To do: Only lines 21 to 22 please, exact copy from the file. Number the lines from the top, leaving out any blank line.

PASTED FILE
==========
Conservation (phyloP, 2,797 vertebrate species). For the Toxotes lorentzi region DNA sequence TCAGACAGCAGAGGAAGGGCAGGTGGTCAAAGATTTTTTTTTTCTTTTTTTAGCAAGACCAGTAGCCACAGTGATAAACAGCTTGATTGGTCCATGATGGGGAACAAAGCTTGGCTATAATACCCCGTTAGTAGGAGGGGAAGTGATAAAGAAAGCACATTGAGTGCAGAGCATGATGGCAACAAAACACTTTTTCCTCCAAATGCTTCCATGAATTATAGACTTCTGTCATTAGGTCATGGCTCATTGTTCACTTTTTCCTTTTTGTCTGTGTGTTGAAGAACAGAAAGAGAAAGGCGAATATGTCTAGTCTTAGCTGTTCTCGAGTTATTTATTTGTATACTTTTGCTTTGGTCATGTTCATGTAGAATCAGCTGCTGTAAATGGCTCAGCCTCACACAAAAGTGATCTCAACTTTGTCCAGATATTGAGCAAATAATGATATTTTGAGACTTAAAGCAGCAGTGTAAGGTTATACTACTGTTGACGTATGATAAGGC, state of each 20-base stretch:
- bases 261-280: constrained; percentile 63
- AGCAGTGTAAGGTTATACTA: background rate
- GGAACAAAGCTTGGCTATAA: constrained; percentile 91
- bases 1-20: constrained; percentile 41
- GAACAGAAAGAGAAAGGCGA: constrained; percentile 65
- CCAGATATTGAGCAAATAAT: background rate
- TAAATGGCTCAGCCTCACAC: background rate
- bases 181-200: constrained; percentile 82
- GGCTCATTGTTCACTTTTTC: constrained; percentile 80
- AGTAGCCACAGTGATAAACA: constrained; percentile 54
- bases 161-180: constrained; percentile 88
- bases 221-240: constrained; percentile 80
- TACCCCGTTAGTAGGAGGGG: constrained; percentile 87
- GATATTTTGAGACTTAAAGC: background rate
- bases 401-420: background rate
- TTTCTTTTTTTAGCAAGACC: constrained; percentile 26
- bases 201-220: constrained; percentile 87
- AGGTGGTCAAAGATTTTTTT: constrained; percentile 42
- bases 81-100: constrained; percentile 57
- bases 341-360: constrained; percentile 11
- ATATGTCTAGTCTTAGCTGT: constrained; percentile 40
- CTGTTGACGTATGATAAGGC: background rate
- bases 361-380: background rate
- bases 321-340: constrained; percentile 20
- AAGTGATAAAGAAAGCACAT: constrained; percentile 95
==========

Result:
- bases 341-360: constrained; percentile 11
- ATATGTCTAGTCTTAGCTGT: constrained; percentile 40